The flow diagrams depicted herein are just one example. There may be many variations to this diagram or the steps (or operations) described therein without departing from the spirit of the invention. For instance, the steps may be performed in a differing order or steps may be added, deleted or modified. All of these variations are considered a part of the claimed invention.

While the preferred embodiment to the invention had been described, it will be understood that those skilled in the art, both now and in the future, may make various improvements and enhancements which fall within the scope of the claims which follow. These claims should be construed to maintain the proper protection for the invention first described.

Claims (9)

What is claimed:
1. A communications receiving system, comprising:
a computer processing device; and
logic executable by the computer processing device to implement communications security services, the logic configured to:
create levels of permissions for association with inbound communications received from sender computer systems, each of the levels of permissions defined as an incrementally-adjustable level of trust, the levels of permissions indicative of components of the inbound communications enabled for transmission by the computer processor to a recipient computer;
create conditions upon which currently-assigned levels of permissions are adjustable to a next level of the levels of permissions, the conditions including a pre-defined amount of time that the sender computer systems reside at a corresponding level of permission and meeting a minimum threshold value before becoming eligible for movement to another of the levels of the permissions and a minimum number of communications received from the sender within a defined period of time that meet a minimum threshold value; and
in response to identifying, via the computer processing device, an inbound communication received from a sender of one of the sender computer systems:
evaluate content of the inbound communication and determining a trust value for the inbound communication responsive to the evaluating;
apply the conditions to the inbound communication and the sender;
determine an assignment of one of the levels of permissions for the inbound communication responsive to the applying the conditions;
transmit, via the computer processing device, the inbound communication to the recipient computer; and
transmit, with the inbound communication, only those components enabled for transmission based on the assignment of the one of the levels of permissions.
2. The system of claim 1, wherein the components include at least one of:
plain text in a body of the inbound communication;
an embedded link;
an embedded image;
a document attachment;
a rich media attachment; and
an executable attachment.
3. The system of claim 1, wherein the levels of permissions include:
a first level indicative of a least amount of the components enabled for the transmission;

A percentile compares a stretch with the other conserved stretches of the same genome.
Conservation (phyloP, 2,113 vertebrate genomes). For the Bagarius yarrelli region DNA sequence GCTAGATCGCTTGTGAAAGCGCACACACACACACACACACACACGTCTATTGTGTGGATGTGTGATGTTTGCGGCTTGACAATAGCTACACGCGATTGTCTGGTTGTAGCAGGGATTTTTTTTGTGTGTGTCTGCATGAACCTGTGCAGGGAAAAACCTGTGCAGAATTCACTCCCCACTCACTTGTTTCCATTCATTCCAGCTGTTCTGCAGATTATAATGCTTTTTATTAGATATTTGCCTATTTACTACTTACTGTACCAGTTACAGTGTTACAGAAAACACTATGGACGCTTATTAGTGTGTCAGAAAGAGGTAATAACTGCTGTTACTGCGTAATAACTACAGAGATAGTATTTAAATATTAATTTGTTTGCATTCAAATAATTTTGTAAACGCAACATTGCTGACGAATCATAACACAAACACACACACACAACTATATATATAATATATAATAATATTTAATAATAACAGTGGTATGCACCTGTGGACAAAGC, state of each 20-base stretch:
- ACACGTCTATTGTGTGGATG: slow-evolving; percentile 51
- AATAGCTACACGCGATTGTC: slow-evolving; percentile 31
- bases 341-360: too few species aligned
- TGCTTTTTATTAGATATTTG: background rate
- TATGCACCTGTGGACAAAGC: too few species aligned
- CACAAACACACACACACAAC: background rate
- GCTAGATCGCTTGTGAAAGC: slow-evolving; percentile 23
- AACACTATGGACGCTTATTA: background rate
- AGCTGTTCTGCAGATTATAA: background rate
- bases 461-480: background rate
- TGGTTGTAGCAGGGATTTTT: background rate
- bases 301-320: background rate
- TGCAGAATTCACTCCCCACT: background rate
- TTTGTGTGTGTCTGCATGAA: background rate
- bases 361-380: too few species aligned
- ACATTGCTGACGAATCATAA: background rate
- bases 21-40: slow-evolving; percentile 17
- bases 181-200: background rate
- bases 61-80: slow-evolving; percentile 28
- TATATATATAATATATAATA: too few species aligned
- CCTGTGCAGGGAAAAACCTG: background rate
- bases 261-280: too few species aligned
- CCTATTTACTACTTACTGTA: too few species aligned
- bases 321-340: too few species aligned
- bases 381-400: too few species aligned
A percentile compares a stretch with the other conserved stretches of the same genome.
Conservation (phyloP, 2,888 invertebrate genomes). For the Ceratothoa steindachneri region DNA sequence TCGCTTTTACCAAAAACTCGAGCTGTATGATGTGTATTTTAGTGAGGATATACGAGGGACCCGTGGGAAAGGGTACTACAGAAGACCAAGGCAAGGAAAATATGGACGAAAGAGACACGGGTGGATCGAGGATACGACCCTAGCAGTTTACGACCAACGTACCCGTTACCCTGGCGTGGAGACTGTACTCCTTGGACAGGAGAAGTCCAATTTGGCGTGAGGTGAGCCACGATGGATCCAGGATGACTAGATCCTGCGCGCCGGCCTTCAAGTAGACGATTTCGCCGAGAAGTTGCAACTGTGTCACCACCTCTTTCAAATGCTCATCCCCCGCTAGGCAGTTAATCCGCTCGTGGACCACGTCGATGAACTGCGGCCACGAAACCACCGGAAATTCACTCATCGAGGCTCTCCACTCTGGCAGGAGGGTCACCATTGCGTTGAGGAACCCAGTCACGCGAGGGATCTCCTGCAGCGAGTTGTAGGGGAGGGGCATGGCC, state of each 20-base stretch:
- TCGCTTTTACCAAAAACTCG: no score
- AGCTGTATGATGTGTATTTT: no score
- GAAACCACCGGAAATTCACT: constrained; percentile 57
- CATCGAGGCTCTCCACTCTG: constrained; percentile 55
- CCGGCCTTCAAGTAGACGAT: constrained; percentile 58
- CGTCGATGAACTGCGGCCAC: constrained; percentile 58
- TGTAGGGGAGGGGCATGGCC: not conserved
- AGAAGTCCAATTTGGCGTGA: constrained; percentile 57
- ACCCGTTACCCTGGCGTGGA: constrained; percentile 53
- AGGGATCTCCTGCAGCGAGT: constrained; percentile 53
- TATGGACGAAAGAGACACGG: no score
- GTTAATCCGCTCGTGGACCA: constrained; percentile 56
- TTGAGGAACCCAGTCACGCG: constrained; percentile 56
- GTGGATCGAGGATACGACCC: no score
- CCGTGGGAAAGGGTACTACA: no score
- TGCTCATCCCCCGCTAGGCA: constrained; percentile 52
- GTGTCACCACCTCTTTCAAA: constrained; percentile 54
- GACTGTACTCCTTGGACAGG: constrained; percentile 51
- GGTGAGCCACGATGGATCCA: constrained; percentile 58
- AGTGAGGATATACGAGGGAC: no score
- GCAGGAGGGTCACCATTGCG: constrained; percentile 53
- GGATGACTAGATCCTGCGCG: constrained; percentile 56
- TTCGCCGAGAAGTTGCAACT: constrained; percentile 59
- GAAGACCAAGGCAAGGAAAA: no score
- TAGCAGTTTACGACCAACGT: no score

a second level indicative of an amount of the components enabled for the transmission that is greater than the amount of components enabled for the first level; and
a third level indicative of enablement of an amount of the components enabled for the transmission that is greater than the amount of components enabled for the first level and the second level.
4. The system of claim 1, wherein determining the assignment of one of the levels of permissions includes:
adjusting a currently-assigned level of permissions for the communications received from the sender to a next higher level of the levels of permissions when the trust value of the inbound communication meets a minimum threshold value and the conditions are met;
wherein the logic is further configured to reset a timer mechanism for tracking the amount of time that the sender is assigned to the next higher level.
5. The system of claim 1, wherein determining the assignment of one of the levels of permissions includes:
adjusting a currently-assigned level of permissions for the communications received from the sender to a next lower level of the levels of permissions when the trust value of the inbound communication falls below a minimum threshold value.
6. The system of claim 1, wherein a minimum threshold value of the trust value is met when the inbound communication is absent at least one of:
spam;
empty body of the inbound communication; and
uncommon text pattern in body of the inbound communication.
7. The system of claim 1, wherein creating the levels of permissions includes classifying the inbound communications by a user name within a domain of each of the senders, and the components of the inbound communications enabled for transmission to the recipient computer are defined as a function of the classifying by the user name.
8. The system of claim 1, wherein creating the levels of permissions includes classifying the inbound communications by a domain name of each of the senders, and the components of the inbound communications enabled for transmission to the recipient computer are defined as a function of the classifying by the domain name.
9. The system of claim 1, wherein in response to identifying the inbound communication from the sender is a first communication from the sender to the recipient computer, the logic is further configured to:
automatically assign, to the sender, one of the levels of permissions having a least amount of the components enabled for the transmission, wherein the one of the levels of permissions having a least amount of the components enabled for transmission, in conjunction with a minimum duration of time in which the sender is assigned to the one of the levels of permissions, provides a probationary period for the sender with respect to the recipient computer.
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US20130305316A1 (en) 2013-11-14
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GB201421478D0 (en) 2015-01-14
CN104272268A (en) 2015-01-07
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US9460269B2 (en) 2016-10-04
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GB2516803B (en) 2017-03-15